Imagine you got to choose whether to be born Black or born White in America. Here are a few health statistics that might inform your decision... Read More »

Public School Children Living In Poverty Across US In Highest Numbers Since 1960s

Staff Writer | RT | October 18, 2013

A new study by the Southern Education Foundation has revealed that the number of low income students enrolled in schools across the United States has surged in recent years to new astronomical numbers. Read More »

Report: US Has One Of The Highest Child Poverty Rates In The Developed World

Pat Garofalo | ThinkProgress | May 29, 2013

According to a new report from the Office of Research at the United Nations Children’s Fund (UNICEF), the U.S. has one of the highest rates of child poverty in the developed world. Of the 35 wealthy countries studied by UNICEF, only Romania has a child poverty rate higher than the 23 percent rate in the U.S... Read More »

The @UN Deputy Secretary-General Writes About Why Toilets Matter

Jan Eliasson | Elsevier Connect | April 8, 2014

Why do toilets matter? They matter because they prevent disease and malnutrition, helping children to survive and thrive, communities to flourish and nations to prosper. Every dollar spent on sanitation brings a five-fold return in health and productivity. That is why, community by community, town by town, country by country, we need action to provide sanitation for all. Read More »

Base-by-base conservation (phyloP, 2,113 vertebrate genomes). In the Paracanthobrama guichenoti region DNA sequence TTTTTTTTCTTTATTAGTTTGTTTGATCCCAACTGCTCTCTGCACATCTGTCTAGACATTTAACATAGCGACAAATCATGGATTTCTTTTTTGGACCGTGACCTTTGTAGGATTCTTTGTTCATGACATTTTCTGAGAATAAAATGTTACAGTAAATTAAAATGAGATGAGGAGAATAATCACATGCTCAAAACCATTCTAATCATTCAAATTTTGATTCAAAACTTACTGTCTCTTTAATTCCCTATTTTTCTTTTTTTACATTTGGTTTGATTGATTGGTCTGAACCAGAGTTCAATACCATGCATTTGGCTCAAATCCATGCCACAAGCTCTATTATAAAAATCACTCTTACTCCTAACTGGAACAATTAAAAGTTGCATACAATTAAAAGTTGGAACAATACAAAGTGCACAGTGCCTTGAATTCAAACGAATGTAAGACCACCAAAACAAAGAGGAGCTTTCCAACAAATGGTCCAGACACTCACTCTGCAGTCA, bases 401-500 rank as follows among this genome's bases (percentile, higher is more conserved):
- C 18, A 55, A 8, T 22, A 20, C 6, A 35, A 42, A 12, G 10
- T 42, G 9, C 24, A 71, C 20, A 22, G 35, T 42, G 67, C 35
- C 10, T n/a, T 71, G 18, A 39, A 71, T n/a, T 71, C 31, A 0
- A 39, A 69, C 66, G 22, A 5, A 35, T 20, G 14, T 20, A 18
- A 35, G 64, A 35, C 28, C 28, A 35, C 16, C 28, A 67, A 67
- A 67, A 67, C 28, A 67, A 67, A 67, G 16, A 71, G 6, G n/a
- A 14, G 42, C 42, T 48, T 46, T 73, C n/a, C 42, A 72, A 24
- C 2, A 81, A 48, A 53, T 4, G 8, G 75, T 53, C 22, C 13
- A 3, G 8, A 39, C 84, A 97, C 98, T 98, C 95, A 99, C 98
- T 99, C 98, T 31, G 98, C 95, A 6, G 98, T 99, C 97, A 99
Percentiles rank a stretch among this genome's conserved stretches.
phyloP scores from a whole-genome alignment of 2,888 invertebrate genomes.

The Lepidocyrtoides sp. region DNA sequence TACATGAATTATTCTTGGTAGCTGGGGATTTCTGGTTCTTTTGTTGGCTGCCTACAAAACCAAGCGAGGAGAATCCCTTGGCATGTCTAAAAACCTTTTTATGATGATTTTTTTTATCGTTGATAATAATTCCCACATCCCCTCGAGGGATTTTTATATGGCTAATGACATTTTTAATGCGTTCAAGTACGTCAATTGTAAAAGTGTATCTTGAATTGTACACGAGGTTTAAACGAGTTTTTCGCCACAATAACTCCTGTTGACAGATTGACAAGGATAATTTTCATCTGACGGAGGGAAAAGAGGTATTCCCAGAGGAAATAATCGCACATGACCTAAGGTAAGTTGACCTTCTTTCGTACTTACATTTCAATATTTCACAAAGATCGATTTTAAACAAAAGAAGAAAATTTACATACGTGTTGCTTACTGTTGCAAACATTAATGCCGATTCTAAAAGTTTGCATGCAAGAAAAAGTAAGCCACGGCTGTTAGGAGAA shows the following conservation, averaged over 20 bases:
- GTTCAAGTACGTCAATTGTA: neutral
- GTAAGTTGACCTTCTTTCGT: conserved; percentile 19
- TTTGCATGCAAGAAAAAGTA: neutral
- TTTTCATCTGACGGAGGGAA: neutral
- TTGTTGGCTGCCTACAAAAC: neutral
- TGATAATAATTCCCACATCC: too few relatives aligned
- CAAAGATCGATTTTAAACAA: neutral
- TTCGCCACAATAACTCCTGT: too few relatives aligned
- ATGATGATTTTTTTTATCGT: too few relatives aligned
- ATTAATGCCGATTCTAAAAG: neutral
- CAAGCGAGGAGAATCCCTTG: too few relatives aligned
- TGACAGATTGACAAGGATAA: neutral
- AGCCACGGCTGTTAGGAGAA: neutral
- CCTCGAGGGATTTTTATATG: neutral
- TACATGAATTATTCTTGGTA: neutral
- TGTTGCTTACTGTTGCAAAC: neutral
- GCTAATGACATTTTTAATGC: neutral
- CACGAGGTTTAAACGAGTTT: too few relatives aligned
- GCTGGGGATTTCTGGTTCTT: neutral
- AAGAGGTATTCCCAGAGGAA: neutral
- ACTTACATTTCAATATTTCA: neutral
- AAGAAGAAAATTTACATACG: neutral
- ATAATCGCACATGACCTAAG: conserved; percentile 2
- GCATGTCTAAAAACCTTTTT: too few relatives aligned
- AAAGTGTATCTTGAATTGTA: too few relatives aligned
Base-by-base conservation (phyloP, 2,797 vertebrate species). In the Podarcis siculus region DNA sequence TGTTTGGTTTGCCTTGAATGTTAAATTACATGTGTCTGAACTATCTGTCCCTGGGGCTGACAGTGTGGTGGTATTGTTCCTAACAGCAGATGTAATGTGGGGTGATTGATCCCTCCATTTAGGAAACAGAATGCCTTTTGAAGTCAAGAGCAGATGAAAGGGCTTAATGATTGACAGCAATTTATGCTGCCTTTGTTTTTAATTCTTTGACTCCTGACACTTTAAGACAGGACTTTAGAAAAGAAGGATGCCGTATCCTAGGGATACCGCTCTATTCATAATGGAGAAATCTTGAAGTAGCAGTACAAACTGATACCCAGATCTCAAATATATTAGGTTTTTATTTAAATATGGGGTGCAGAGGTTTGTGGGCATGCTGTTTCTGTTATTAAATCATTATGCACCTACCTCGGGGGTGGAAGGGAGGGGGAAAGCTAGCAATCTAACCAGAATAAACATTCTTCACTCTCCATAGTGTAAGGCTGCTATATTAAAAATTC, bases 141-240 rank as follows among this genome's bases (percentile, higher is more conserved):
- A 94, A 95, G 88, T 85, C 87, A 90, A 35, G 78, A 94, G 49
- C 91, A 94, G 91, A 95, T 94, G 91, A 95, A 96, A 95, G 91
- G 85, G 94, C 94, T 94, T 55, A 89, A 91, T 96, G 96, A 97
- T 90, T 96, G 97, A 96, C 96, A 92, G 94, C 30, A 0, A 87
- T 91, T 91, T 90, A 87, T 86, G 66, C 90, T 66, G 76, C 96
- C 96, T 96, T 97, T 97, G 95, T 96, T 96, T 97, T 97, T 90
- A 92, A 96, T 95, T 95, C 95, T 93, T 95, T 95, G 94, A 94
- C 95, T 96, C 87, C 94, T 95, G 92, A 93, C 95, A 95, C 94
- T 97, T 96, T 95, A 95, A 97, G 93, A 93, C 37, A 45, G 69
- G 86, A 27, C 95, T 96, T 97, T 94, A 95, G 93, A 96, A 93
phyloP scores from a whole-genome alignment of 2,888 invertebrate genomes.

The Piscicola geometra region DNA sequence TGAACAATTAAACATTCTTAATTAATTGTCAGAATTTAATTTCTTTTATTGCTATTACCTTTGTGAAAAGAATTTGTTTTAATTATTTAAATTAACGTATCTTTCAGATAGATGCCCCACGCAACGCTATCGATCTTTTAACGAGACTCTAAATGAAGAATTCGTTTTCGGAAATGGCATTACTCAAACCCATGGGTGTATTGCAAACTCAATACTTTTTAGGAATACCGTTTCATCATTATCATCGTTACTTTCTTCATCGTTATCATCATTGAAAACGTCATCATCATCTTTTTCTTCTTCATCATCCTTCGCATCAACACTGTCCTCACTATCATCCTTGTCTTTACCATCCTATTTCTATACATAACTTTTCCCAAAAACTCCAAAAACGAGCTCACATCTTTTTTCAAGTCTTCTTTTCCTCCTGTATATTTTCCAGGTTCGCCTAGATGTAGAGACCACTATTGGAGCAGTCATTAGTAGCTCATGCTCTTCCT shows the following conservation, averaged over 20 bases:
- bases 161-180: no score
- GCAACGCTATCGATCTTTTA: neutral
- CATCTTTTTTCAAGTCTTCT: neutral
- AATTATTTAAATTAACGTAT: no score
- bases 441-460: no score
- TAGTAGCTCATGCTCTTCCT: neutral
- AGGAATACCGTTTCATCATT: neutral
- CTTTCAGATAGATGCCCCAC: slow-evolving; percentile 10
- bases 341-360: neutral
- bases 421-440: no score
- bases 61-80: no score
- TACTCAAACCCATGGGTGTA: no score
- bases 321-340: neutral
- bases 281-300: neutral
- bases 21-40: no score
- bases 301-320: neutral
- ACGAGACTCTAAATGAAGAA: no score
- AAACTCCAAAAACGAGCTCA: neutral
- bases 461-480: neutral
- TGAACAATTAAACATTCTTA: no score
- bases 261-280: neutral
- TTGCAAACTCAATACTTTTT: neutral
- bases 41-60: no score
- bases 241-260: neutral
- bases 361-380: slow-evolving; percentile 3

The Conservative Case For A Higher Minimum Wage

Ron Unz | The Unz Review: An Alternative Media Selection | February 3, 2014

Over the last couple of months the minimum wage has moved into the political headlines, but most of the arguments for raising it have come from liberals. That’s fine, but since I’m not a liberal, I’d rather focus on the conservative reasons for supporting a much higher minimum wage, which are just as compelling. Read More »

The Four Big Reasons Why 4 Billion People Aren't Online

Jack Schofield | ZD Net | February 29, 2016

It's around 46 years since consumers first started to use online services, and 23 years since the NCSA Mosaic browser started to popularise the World-Wide Web. But more than half the world's population - around 4.1 billion people - are still not using the Internet, according to Facebook's 56-page State of Connectivity 2015 report. The authors note that "Over the past 10 years, connectivity increased by approximately 200 to 300 million people per year."...

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The Future According To Megan Smith

Jessica Stillman | Forbes | July 19, 2013

Women 2.0 conference keynote speaker and Google[x] VP Megan Smith gives us a glimpse of her 2020 vision — and it’s pretty inspiring. Read More »

This $16 Water Filter Could Save 100,000 Lives a Year

Alex Janin | TakePart | February 24, 2016

An invention from a researcher in India is helping solve the South Asian nation's H2O-contamination problems. Sixteen dollars. That’s the price of a movie ticket plus tax in Los Angeles—or of a week’s worth of coffee at a trendy java shop. Thanks to an Indian chemist, that amount of cash could also provide clean water for a year to an impoverished family in the developing world. If this will be useful for water, it has to be very cheap, have a low carbon footprint, require no electricity, and should not contaminate water sources in the process,” Thalappil Pradeep, a chemistry professor at the Indian Institute of Technology, told TakePart...